The role of Pakistan in China’s large-scale One Belt One Road (OBOR) infrastructure push provides a clear illustration of the logistical and security challenges facing the project.
In April of 2015, China’s President Xi Jinping visited Pakistan and signed the China-Pakistan Economic Corridor (CPEC) Framework Agreement, one of the hallmarks of OBOR, or Belt and Road Initiative (see our report on this initiative, here). Since, China has been pouring money into Pakistan, with more than $44 billion to be invested there relating OBOR. Politically, China has a lot riding on Pakistan’s success, the nation is one of China’s strongest allies, and Pakistan borders one of China’s most restive and underdeveloped regions, Xinjiang. But investing such large sums of capital into a single country can carry serious risks.
CPEC is a microcosm of China’s efforts throughout its OBOR initiative in more than 60 countries. Part economic development and part geostrategic, CPEC hopes to bind China’s and Pakistan’s economies further, help ease some pressure on Pakistan’s economic and security situation, and secure alternate access routes for natural resources. For Pakistan’s Prime Minister, Nawaz Sharif, this is a very fruitful relationship, with a number of “early harvest” projects due to be finished in time for the next election in March 2018 – and many of the projects being built in his native Punjab. In fact, some in Pakistan are calling it the China-Punjab Economic Corridor. This would not be anything new, as this study of Chinese foreign aid to Africa shows: African political leaders’ birth regions received substantially larger financial flows from China than other regions.
Due to the venerability of building infrastructure in remote regions of Pakistan, Sharif is not taking the safety of CPEC projects lightly, having created a “special security division for Pak-China economic projects,” with more than 15,000 army and civil forces. With good reason – CPEC can help lift Pakistan’s economy, at a time when growth prospects aren’t so bright. The hope is that the scale of all this investment will help facilitate increased trade, lower unemployment, and increase economic development.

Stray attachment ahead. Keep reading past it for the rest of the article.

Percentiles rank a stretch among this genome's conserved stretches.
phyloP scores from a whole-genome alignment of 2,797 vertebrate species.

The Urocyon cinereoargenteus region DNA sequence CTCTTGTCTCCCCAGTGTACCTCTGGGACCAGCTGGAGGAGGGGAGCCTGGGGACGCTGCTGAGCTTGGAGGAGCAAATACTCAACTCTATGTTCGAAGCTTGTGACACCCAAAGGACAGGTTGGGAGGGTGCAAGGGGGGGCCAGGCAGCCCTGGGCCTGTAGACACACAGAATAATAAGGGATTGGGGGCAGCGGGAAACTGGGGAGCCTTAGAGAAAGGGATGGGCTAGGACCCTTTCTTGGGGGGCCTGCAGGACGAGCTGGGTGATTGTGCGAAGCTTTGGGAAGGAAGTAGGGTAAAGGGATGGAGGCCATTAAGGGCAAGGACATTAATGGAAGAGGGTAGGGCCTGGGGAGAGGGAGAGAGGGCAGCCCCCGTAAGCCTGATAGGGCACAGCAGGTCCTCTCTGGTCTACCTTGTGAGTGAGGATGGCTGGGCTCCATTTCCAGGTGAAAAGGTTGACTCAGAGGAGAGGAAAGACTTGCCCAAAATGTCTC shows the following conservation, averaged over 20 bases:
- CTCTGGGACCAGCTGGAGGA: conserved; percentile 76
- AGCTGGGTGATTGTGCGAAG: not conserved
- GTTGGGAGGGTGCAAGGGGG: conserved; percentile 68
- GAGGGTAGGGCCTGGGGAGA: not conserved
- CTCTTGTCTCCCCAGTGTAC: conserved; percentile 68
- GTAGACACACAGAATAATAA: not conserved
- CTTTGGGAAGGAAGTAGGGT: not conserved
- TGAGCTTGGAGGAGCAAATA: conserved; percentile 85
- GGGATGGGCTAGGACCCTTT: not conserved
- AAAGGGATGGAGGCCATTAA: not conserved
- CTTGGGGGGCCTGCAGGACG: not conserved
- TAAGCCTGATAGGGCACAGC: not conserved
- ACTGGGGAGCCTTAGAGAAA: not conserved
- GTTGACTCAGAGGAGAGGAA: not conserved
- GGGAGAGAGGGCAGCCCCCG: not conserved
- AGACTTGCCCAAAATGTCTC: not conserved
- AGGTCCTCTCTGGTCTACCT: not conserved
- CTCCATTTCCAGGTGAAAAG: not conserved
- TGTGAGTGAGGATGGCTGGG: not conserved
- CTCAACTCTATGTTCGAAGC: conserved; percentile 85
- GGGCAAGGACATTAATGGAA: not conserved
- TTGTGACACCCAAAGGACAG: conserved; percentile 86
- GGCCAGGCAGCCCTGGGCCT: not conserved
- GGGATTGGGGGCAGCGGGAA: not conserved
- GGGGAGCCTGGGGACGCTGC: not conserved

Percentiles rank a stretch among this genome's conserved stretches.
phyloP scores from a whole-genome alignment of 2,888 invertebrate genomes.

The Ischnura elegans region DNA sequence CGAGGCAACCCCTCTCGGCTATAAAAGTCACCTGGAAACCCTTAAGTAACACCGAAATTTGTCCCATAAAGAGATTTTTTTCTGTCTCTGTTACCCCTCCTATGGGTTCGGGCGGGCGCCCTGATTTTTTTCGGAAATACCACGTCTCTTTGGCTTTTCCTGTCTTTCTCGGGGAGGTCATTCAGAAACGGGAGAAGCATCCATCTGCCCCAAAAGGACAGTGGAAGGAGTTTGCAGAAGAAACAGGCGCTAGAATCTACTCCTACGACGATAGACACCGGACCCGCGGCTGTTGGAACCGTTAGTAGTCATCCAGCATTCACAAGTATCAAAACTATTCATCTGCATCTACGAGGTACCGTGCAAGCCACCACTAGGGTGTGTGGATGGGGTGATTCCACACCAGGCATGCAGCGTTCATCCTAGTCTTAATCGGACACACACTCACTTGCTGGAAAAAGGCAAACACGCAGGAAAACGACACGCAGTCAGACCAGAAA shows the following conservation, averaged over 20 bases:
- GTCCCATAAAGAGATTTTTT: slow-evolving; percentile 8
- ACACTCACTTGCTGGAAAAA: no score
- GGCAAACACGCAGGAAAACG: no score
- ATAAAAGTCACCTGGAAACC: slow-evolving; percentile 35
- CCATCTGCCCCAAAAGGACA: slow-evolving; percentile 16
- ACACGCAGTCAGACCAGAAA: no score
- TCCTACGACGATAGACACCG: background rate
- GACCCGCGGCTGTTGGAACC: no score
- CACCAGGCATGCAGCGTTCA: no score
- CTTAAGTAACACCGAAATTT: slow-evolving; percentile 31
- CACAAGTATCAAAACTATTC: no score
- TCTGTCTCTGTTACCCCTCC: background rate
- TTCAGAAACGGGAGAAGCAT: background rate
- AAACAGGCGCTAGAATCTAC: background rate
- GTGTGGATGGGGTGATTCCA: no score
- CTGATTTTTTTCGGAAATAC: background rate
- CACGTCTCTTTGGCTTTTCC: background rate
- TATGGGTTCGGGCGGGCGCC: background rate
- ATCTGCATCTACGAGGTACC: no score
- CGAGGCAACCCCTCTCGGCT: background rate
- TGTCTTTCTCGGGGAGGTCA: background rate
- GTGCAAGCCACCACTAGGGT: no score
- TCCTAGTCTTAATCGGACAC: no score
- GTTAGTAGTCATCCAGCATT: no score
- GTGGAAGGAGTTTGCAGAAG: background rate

Pakistan’s infrastructure is poor, including frequent power shortages and a number of badly maintained roads, so the Chinese are filling in a sizeable gap in financing and construction. Of the $44 billion, up to $35 billion is set for energy related projects. One of the first projects to begin construction is a hydropower dam in the Rawalpindi district of Punjab, which is expected to be completed in 2020 by the same Chinese firm that built the Three Gorges Dam.
China is also planning to enlarge Gwadar port in Balochistan province, having secured the land rights to the port and surrounding areas until 2058. The main objective of building up Gwadar is to connect it by highway and rail to Southwest China, giving China a way to bypass the Strait of Malacca, a major choke point for natural resources coming from the Middle East to East Asia. China Overseas Port Holding Co Ltd has plans to make the area a free trade zone, and build an airport as well as a fully operational port. The latter will have two oil terminals and a floating liquefied natural gas terminal with gas pipelines eventually expanding to Lahore.